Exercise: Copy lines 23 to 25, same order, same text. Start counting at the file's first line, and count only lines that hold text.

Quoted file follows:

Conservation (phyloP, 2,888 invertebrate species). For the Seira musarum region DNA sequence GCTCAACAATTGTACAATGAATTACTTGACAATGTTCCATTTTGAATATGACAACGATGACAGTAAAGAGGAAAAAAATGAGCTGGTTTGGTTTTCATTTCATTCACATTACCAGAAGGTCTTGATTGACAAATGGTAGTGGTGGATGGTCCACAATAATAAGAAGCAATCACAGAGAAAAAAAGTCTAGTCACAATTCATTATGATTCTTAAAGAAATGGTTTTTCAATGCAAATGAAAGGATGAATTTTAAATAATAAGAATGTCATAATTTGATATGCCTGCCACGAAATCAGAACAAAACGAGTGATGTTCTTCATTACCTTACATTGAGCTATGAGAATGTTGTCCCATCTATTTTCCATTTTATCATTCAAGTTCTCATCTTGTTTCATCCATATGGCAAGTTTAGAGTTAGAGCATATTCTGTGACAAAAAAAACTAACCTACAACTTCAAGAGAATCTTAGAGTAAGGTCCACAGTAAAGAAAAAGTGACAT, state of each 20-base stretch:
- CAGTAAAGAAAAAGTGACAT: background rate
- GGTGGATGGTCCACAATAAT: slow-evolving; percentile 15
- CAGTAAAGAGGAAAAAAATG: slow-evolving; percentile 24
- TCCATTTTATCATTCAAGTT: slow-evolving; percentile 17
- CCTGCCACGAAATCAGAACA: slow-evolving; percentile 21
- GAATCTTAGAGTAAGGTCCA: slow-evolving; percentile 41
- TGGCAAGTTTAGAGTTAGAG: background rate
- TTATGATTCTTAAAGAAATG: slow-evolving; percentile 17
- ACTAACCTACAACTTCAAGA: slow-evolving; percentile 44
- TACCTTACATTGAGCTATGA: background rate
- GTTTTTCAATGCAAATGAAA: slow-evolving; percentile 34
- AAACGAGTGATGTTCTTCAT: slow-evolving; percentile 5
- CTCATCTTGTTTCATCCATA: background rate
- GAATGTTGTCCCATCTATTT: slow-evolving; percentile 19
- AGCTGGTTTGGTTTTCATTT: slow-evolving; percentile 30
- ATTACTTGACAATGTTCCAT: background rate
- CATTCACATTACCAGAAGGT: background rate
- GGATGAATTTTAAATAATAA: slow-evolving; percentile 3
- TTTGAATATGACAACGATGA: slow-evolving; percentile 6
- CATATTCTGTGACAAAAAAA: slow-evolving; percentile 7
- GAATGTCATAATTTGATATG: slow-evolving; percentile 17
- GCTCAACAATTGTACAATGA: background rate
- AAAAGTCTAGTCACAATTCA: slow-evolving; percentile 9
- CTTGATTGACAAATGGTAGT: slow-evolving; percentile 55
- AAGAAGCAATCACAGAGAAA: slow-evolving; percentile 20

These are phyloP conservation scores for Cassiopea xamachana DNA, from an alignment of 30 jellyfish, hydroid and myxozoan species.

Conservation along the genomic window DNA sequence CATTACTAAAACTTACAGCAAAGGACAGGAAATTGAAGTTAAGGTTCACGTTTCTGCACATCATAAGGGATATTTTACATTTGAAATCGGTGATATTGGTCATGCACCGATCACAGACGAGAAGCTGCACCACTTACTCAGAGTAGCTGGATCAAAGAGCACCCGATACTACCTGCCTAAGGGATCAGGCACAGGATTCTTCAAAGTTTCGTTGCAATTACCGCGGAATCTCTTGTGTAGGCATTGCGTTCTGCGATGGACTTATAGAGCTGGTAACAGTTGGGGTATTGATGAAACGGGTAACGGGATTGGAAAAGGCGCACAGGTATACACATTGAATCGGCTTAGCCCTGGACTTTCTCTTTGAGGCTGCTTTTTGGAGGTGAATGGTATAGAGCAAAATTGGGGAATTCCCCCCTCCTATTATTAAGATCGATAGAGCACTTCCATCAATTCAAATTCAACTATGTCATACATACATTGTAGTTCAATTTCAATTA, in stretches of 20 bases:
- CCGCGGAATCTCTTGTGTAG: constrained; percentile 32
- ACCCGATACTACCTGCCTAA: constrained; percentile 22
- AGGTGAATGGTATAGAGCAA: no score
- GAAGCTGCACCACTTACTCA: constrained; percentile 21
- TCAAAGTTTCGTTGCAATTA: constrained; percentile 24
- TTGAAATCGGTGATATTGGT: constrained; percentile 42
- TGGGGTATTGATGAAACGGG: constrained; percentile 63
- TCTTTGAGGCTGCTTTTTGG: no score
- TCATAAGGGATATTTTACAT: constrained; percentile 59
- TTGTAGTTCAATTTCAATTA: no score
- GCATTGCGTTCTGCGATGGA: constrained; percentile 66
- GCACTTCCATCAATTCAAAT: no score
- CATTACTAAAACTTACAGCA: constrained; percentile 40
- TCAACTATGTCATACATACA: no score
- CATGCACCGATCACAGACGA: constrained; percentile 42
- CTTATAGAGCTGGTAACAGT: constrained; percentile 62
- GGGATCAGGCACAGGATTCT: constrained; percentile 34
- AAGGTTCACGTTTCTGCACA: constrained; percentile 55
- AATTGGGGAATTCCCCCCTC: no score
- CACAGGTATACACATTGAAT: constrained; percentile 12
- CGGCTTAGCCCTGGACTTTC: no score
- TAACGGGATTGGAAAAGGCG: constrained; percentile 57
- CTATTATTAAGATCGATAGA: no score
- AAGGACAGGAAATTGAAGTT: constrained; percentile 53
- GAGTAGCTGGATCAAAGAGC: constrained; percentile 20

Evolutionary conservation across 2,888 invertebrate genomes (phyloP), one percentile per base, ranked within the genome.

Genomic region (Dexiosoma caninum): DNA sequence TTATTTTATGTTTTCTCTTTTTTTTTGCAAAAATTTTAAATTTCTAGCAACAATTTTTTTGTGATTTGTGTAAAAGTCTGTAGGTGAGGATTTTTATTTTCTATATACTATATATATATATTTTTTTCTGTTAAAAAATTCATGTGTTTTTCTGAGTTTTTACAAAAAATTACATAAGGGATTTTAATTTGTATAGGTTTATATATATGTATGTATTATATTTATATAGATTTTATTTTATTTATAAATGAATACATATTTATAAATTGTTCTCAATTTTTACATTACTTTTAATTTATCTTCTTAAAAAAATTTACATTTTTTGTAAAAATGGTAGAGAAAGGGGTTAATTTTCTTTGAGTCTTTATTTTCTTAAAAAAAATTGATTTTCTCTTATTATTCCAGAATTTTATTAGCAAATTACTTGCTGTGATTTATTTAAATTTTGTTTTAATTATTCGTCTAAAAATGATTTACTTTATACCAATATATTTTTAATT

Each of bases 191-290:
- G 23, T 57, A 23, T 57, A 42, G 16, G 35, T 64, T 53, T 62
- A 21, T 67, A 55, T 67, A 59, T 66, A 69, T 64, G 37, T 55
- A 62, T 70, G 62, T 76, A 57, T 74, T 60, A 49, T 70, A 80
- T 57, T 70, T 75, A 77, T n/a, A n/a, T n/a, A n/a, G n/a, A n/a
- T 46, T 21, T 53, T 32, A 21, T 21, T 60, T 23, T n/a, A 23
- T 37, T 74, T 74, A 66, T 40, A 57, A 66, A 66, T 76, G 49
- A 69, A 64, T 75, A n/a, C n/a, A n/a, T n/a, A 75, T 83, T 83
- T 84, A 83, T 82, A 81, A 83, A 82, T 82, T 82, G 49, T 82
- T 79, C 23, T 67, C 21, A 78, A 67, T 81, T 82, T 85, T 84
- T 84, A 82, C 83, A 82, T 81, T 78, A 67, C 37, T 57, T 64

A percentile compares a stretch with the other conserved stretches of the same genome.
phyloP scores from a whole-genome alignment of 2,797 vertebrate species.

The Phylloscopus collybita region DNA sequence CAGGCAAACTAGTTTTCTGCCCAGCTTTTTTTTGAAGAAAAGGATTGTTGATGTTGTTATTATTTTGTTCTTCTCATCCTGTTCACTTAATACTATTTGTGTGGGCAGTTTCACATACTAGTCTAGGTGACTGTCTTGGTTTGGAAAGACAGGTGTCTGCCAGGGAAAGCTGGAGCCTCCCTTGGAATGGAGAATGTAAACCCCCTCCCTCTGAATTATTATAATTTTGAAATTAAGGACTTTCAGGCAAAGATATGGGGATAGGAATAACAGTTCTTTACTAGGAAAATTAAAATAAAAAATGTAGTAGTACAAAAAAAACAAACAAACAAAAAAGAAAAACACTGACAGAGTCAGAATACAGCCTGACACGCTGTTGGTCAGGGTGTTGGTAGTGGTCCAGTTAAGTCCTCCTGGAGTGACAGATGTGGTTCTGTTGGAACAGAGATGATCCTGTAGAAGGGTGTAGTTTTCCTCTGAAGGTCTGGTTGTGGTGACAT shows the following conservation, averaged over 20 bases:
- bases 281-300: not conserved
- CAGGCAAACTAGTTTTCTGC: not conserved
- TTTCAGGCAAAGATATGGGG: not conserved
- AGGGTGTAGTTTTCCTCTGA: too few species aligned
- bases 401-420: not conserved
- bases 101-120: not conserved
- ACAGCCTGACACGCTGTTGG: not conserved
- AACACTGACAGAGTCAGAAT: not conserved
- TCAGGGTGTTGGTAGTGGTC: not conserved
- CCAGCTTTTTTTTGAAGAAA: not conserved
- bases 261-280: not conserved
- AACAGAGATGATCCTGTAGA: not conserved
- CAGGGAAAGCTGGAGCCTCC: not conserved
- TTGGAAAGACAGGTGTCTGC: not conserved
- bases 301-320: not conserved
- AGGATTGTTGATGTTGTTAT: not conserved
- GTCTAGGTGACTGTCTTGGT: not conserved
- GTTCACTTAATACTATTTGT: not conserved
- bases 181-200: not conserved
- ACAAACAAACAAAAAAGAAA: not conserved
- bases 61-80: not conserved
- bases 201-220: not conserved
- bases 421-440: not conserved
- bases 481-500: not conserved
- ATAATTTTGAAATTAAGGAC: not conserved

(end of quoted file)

- GCTCAACAATTGTACAATGA: background rate
- AAAAGTCTAGTCACAATTCA: slow-evolving; percentile 9
- CTTGATTGACAAATGGTAGT: slow-evolving; percentile 55